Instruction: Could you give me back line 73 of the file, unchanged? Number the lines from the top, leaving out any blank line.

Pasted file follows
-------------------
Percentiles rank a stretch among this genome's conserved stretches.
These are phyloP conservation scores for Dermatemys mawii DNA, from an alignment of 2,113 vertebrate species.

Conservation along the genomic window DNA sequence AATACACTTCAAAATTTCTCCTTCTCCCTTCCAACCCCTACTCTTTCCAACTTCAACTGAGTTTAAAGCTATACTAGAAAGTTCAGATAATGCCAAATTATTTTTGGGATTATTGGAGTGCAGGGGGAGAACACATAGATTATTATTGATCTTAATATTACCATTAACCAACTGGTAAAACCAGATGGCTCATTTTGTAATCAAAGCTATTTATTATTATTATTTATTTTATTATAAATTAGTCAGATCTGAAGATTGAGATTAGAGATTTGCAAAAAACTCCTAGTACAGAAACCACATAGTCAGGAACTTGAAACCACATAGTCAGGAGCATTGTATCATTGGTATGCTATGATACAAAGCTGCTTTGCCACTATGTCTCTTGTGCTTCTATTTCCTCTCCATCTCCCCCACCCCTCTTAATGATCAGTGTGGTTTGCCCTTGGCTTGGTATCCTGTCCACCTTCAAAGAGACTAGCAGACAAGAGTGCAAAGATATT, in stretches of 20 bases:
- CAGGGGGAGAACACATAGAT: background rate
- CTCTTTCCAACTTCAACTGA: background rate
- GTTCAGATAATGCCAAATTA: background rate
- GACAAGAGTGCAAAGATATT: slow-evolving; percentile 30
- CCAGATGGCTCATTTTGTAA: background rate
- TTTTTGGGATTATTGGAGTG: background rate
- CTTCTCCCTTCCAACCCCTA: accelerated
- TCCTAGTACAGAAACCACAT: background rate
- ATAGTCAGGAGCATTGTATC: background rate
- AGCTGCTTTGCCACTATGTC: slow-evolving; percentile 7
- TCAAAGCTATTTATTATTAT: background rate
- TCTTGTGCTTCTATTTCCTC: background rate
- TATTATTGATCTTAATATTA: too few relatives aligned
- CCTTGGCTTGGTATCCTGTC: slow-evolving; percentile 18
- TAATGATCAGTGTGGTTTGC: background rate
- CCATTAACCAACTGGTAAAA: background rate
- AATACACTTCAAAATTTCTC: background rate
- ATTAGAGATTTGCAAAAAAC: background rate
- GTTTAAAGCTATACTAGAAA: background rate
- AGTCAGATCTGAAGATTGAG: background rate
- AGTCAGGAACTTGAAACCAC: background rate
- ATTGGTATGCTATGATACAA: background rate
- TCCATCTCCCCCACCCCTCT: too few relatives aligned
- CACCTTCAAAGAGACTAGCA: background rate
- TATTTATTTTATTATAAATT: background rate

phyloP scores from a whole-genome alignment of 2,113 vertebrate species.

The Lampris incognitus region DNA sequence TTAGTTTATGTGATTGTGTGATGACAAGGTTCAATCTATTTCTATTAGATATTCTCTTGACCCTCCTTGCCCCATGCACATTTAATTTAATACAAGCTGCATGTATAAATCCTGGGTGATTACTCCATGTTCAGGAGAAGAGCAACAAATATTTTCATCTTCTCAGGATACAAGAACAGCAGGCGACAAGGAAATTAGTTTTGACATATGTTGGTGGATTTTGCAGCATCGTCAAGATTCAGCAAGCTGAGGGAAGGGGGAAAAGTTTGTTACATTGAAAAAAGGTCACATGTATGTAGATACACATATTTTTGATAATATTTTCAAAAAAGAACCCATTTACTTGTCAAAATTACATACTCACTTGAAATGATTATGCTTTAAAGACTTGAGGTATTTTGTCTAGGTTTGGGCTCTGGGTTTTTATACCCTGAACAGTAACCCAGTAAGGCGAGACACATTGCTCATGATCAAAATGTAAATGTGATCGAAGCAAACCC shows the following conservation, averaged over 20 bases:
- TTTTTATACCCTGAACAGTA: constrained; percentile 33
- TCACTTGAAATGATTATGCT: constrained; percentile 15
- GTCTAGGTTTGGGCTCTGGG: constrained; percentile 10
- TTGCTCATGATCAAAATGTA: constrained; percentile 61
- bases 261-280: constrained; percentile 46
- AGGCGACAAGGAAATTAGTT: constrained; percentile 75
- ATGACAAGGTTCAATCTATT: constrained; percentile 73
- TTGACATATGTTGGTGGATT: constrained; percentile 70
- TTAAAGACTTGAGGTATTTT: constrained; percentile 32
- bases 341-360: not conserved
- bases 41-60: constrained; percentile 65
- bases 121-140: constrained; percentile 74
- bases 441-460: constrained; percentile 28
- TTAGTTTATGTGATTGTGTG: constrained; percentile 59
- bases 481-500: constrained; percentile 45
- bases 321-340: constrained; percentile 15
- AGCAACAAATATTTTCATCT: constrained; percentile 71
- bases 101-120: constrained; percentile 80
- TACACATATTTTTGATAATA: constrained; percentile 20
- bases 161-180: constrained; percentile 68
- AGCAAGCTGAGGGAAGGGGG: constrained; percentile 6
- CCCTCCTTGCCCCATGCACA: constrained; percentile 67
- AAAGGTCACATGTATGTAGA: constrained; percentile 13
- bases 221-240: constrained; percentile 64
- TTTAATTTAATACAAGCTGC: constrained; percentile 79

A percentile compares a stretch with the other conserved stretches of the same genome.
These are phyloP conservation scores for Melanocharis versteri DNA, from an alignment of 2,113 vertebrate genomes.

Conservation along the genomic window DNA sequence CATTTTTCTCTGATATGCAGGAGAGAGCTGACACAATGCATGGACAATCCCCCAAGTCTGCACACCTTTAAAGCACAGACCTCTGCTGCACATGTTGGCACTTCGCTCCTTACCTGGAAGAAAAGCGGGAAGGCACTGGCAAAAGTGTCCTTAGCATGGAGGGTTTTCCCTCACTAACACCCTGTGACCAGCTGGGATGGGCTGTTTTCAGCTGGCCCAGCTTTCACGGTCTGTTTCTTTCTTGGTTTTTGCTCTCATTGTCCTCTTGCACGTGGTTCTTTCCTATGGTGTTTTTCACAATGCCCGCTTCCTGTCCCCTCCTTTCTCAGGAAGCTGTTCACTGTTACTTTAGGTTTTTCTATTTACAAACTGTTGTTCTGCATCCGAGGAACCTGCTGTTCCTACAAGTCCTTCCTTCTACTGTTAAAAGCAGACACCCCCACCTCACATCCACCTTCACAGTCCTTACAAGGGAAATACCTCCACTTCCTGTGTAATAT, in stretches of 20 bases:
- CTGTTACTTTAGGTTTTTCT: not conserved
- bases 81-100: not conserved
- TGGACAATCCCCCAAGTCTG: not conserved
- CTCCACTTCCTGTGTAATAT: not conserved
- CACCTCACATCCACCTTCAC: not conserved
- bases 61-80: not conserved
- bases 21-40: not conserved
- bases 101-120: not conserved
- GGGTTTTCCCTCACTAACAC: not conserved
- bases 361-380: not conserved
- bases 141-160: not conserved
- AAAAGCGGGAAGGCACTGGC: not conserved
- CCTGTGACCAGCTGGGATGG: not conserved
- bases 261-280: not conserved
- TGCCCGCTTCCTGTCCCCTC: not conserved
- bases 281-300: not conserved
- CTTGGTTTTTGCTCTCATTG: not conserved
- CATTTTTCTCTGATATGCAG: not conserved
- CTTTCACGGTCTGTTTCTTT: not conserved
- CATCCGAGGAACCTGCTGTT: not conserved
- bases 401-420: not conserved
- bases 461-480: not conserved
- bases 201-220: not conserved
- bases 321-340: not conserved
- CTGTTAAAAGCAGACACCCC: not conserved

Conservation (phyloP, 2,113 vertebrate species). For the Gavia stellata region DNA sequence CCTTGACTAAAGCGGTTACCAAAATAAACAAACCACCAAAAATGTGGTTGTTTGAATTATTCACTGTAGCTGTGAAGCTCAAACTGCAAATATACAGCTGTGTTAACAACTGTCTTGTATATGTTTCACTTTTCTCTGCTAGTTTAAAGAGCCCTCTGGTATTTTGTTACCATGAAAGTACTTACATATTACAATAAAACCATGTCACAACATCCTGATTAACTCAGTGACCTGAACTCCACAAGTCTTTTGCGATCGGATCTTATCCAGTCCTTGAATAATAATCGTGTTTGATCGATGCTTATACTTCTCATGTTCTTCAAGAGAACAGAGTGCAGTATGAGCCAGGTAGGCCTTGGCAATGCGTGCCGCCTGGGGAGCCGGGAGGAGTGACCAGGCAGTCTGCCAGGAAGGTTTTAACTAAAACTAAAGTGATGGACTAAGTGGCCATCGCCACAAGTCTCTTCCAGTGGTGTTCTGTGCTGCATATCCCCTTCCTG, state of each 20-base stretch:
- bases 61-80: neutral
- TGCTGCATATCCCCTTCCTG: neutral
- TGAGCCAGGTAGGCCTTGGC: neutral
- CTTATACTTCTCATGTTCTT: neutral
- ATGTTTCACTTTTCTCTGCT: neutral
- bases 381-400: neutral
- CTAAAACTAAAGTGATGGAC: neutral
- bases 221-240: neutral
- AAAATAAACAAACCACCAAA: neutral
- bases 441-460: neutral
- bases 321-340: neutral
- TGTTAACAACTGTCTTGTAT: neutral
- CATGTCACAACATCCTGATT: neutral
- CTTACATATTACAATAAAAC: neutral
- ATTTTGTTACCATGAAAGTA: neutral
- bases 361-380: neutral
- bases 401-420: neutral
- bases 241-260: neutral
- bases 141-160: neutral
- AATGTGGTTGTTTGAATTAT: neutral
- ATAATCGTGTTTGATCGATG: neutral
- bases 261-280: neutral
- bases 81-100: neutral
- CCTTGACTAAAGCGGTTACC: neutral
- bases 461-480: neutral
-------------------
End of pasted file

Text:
- TGCCCGCTTCCTGTCCCCTC: not conserved